Background: The risk for posttraumatic stress disorder (PTSD) depends on the number of traumatic event types experienced in a dose-response relationship, but genetic factors are known to also influence the risk of PTSD. The catechol-O-methyltransferase (COMT) Val158Met polymorphism has been found to affect fear extinction and might play a role in the etiology of anxiety disorders.
Methods: Traumatic load and lifetime and current diagnosis of PTSD and COMT genotype were assessed in a sample of 424 survivors of the Rwandan Genocide living in the Nakivale refugee camp in southwestern Uganda.
Results: Higher numbers of different lifetime traumatic event types led to a higher prevalence of lifetime PTSD in a dose-response relationship. However, this effect was modulated by the COMT genotype: whereas Val allele carriers showed the typical dose-response relationship, Met/Met homozygotes exhibited a high risk for PTSD independently of the severity of traumatic load.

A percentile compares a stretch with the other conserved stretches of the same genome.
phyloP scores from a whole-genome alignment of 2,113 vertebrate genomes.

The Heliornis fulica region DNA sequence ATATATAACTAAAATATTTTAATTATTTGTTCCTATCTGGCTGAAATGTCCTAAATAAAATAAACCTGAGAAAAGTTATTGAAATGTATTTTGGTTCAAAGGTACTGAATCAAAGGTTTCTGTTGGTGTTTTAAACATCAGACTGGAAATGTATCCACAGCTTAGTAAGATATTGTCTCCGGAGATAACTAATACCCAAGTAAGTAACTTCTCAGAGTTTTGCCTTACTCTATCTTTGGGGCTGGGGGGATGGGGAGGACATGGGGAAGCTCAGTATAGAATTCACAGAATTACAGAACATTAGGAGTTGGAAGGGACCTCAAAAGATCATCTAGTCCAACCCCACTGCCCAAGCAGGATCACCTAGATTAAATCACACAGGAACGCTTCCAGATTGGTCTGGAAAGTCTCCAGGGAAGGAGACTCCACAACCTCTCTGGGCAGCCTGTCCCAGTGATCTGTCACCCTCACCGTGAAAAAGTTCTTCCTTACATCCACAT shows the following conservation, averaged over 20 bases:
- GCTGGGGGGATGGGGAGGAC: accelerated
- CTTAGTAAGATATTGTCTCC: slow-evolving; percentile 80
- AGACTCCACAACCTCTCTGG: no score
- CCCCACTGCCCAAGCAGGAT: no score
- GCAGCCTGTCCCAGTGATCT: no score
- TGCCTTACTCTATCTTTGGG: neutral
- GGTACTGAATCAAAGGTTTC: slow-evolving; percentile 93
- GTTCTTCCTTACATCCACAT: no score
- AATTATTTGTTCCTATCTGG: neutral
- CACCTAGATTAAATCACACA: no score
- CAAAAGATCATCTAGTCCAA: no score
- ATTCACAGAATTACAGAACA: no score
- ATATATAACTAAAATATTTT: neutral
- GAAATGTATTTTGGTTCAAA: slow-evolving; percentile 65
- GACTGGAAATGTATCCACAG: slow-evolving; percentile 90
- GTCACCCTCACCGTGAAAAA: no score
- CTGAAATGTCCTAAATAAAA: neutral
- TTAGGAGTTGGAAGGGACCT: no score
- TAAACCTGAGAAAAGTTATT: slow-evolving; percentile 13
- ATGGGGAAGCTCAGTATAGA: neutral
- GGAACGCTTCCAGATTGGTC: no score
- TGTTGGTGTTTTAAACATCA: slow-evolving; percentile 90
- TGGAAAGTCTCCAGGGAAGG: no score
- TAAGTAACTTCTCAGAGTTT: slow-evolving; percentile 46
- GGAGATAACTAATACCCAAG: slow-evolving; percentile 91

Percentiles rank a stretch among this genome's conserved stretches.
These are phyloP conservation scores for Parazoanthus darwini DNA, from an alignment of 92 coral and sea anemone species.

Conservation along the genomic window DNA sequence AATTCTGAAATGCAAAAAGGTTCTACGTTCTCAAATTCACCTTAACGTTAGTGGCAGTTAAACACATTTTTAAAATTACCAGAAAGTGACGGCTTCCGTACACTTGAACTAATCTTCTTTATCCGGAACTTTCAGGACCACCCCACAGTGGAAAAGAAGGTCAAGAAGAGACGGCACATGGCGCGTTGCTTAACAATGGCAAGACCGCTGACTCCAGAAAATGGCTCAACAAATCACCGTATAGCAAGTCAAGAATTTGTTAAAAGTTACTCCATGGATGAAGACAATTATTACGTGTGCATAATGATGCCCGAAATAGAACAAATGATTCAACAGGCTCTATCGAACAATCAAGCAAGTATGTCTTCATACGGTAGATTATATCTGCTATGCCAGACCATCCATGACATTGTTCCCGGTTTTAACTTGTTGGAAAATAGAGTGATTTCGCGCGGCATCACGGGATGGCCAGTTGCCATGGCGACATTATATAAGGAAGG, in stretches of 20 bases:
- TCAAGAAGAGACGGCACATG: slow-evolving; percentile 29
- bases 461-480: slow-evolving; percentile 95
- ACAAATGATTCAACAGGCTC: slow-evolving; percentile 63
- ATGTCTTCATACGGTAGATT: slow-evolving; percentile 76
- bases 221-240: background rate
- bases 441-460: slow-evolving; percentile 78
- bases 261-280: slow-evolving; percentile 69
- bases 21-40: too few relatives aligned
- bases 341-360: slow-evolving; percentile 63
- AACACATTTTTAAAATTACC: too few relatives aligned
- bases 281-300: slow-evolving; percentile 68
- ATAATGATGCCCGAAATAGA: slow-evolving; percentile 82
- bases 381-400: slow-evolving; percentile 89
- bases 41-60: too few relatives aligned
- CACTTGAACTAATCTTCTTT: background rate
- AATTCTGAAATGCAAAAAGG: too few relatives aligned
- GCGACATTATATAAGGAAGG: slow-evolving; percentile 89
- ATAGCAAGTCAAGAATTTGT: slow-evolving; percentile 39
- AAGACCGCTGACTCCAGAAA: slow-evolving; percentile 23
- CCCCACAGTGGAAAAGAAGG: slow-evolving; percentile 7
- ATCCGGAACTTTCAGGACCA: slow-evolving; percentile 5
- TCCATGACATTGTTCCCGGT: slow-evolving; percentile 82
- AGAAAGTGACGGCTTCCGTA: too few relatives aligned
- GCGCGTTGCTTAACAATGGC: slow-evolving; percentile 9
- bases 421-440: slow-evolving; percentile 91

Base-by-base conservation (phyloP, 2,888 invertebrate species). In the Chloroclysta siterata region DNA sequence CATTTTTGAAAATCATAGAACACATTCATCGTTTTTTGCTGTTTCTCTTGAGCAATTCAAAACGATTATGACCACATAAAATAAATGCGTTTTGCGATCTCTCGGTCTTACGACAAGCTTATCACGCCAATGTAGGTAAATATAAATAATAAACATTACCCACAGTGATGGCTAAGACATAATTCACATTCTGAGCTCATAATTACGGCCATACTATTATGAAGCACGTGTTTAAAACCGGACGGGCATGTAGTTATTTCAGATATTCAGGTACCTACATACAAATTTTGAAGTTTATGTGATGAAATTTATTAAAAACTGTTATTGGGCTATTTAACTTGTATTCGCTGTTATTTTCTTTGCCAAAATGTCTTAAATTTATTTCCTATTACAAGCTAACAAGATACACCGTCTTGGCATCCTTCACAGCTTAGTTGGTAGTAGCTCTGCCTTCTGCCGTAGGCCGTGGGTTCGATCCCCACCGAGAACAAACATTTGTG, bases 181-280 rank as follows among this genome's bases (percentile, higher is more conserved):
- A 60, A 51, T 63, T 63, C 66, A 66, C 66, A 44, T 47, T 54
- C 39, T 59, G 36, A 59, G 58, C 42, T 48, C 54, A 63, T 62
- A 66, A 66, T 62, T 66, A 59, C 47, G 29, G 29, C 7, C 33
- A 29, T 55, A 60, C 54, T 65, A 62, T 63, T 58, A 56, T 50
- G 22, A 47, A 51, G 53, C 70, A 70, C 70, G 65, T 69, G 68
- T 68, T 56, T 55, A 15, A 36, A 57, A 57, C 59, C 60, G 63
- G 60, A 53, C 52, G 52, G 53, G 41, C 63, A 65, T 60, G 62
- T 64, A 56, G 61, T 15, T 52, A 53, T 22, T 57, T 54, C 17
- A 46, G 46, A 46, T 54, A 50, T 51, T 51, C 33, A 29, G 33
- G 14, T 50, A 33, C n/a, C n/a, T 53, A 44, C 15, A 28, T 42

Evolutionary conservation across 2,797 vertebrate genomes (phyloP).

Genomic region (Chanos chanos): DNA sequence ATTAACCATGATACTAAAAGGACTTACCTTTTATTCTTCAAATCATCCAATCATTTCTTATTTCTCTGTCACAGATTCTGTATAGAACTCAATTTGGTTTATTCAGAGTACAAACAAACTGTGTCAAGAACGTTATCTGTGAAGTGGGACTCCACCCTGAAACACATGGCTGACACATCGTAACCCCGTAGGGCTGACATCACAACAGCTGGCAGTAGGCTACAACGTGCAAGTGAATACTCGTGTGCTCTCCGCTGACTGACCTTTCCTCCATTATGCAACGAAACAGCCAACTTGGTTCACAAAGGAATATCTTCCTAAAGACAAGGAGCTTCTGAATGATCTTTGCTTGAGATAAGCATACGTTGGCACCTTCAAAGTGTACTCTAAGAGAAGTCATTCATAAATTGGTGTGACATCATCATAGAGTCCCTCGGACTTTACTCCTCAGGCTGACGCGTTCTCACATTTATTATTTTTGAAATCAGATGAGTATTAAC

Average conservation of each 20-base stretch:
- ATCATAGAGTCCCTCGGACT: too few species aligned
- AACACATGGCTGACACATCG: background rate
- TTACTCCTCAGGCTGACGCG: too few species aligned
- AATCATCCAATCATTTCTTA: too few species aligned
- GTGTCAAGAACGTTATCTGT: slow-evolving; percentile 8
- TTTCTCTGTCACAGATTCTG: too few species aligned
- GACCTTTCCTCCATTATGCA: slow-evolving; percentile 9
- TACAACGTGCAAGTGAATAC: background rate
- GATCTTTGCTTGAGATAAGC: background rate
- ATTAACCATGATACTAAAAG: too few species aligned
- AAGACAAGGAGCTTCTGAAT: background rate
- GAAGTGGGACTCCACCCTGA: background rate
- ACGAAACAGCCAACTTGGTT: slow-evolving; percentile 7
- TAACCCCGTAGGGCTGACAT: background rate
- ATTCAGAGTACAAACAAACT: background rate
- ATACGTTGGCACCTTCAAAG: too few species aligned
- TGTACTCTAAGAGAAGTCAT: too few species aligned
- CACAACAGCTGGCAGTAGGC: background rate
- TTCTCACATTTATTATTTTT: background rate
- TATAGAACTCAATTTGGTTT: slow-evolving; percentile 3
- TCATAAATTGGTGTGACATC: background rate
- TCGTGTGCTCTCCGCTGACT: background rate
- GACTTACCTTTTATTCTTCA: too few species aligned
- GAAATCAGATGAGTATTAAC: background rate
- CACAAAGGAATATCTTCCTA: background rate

Conclusions: The present findings indicate a gene-environment interaction between the human COMT Val158Met polymorphism and the number of traumatic event types experienced in the risk of developing PTSD.
2010 Society of Biological Psychiatry. Published by Elsevier Inc. All rights reserved.